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What do sales data tell us about implant survival?



The aim of this study was to evaluate the influence of implant diameter, length and shape on a surrogate parameter of implant survival; i.e. the implant return rate in a big data analysis.

Materials and methods

A retrospective study was conducted and the factors influencing the success rates of 69,377 sold implants over a seven-year period were evaluated. The osseointegration program of a reseller provides reliable data of a single country. Implant loss rates were investigated using logistic regression models and regressed by implant type, diameter, and length.


The return rate of 69,377 sold implants was 2.78% and comparable to implant loss rates in previous published prospective studies as its surrogate parameter. A total of 80% of implant returns had occurred within 157 days, and an additional 15% within 750.25 days. Diameters of 3.8 to 5.0mm showed the lowest return rates with its bottom in the 4.3mm implant whilst 6.0mm implants had significantly higher return rates. In comparison to the most sold implant length (13mm) shorter implants showed significantly higher early return rates.


The study provides evidence that in cases of standard indications and sufficient bone, the use of screw typed dental implants with 3.8 or 4.3 diameter and 11 or 13 mm length shows the lowest implant return rates. Other implants may be selected only in specific indications.


The history of dental implants shows a steady increase in cumulative survival rates (CSR). In the nineties a successful implant was defined as one with a 5-year CSR of 89.9% [1]. However, dental implantology has currently achieved a 5-year CSR of 97.2% (95% CI 96.3–97.9%) in implant-supported single crowns [2], and 95.6% in implant-supported fixed dental prostheses [3]. Although the quest for higher success rates in the last few years has led to no more than the production of a titanium screw, it has been substantially improved by subtle modification of its microgeometry and nanogeometry. The platform switch reduces marginal bone loss compared to platform match abutments [4] without improving the implant success rate [5]. In addition to being visible to the naked eye, the properties of the implant have been altered on the microscale and even nanoscale level. A number of surface treatments including sandblasting, etching, coating, UV irradiation, helium irradiation, and ion implantation have improved osseointegration and enhanced success rates [6].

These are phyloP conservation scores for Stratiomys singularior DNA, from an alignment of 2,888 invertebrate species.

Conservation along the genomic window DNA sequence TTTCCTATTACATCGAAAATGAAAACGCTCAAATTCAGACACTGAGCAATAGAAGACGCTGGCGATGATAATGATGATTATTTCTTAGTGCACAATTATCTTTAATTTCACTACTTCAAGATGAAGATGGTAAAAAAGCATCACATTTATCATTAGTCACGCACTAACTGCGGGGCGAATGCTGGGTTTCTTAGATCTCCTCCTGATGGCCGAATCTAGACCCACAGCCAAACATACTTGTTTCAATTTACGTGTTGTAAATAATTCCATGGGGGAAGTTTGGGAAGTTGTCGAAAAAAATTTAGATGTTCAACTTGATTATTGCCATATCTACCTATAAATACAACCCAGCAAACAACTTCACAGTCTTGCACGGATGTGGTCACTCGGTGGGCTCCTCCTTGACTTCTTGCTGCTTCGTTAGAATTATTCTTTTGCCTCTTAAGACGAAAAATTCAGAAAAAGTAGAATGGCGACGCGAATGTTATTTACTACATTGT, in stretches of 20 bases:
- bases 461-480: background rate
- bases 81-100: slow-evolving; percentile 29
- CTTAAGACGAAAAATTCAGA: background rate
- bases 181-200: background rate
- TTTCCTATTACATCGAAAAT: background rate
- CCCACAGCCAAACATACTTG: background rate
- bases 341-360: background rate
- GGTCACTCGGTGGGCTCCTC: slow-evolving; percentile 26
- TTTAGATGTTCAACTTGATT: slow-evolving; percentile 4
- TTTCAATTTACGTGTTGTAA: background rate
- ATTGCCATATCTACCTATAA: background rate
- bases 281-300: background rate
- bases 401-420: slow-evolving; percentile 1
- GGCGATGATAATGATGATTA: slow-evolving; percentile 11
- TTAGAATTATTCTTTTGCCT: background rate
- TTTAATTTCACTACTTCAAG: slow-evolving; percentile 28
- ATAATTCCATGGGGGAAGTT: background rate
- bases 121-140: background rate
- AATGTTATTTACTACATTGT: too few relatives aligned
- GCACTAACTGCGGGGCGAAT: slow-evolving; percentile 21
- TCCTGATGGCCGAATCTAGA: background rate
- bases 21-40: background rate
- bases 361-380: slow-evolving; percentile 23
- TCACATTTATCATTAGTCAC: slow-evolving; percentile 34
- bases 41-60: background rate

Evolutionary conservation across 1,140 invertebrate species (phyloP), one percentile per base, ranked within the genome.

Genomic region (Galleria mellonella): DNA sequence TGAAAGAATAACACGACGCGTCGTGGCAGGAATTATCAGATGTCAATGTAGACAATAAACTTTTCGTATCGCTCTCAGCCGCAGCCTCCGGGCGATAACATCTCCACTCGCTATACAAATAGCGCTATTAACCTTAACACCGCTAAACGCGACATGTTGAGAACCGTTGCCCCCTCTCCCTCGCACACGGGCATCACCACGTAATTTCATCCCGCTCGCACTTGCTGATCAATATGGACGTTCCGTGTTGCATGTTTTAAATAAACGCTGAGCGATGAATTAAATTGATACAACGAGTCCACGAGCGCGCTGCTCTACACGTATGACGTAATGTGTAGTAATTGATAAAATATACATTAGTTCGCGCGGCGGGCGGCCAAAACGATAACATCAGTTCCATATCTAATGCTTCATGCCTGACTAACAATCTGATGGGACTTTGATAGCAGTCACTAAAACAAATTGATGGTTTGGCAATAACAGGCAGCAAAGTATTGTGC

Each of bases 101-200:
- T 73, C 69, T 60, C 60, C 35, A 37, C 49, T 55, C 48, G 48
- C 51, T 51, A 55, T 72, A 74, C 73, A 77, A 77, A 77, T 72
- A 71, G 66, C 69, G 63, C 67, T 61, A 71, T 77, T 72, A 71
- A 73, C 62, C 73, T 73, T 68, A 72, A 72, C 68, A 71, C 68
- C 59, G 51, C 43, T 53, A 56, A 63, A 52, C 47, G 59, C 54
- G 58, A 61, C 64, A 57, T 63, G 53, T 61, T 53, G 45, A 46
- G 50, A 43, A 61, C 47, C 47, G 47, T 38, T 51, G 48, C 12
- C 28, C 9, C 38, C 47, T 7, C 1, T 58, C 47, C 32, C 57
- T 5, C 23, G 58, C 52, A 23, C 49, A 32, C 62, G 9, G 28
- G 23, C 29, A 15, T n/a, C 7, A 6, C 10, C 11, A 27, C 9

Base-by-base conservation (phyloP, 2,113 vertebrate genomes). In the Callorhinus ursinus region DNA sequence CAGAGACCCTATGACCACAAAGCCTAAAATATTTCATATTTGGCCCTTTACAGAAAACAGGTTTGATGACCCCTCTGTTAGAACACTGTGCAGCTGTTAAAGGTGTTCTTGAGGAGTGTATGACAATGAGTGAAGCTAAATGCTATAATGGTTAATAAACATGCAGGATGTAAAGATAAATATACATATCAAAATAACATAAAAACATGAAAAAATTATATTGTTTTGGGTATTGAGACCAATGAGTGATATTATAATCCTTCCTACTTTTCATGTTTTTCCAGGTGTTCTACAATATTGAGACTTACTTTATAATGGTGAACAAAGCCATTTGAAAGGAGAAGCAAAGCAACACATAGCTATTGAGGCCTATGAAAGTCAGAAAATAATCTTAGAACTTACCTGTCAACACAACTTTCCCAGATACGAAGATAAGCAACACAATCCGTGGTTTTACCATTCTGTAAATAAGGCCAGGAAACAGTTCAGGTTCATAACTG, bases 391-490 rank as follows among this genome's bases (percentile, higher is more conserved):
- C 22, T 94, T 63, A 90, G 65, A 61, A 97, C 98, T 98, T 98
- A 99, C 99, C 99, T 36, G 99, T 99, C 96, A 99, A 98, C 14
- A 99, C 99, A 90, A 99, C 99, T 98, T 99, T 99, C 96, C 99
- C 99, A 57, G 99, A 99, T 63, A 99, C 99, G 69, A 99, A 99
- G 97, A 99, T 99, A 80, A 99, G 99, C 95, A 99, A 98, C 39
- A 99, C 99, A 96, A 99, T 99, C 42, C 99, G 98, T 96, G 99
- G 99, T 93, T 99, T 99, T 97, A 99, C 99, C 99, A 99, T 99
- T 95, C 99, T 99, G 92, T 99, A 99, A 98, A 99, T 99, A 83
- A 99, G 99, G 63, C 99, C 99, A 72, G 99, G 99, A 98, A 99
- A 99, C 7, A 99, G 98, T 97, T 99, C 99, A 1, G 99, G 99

Implant length and implant diameter seem to influence the long-term outcome of implant treatment. As shown in a recent review, the survival rate of small-diameter implants appears to be similar of that of implants with a regular diameter [7]. Moreover, short implants seem to be associated with the same outcome as long as the diameter is regular and not reduced. Since grafting procedures or a clinical situation calling for grafting influence implant survival negatively, implant success rates are about 92% after sinus augmentation procedures and 93% in grafted areas [8].

The high technological turnover calls for studies based on short-term models. Scientists are no longer combating the last two to three percent of failure, but are focused on marginal bone loss and esthetics. Sample sizes measured in multiples of ten thousands would be needed to overcome the last three percent (Fig 1). However, do we have surrogate parameters of success that can be observed on a larger scale?